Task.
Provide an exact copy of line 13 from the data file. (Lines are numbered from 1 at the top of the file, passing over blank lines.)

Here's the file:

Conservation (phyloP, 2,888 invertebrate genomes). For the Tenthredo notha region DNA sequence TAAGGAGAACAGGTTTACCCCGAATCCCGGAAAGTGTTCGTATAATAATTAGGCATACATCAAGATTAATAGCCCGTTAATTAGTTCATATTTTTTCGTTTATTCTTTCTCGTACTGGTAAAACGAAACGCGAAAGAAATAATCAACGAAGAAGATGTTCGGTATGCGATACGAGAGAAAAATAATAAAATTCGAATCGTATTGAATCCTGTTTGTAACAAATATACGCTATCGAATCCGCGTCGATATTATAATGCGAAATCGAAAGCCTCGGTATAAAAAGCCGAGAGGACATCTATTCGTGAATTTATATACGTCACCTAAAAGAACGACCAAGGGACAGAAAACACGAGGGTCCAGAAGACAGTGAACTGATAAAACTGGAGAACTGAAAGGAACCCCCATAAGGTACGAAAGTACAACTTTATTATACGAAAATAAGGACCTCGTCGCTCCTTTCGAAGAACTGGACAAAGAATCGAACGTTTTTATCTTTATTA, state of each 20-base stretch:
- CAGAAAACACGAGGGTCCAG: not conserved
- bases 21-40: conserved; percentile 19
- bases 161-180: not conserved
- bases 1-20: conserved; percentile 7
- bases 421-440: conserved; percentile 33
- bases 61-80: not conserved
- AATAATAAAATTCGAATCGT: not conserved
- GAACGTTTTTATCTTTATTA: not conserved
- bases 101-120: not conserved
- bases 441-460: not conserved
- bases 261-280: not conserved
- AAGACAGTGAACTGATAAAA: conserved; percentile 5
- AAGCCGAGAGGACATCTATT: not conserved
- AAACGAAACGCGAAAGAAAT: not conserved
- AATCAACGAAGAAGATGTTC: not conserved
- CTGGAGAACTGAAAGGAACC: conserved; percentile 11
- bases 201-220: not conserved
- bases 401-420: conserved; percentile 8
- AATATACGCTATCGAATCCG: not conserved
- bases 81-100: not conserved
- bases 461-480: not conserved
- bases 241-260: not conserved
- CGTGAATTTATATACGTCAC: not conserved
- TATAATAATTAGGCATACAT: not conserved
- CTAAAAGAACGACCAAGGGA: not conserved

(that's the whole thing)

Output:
- AAGACAGTGAACTGATAAAA: conserved; percentile 5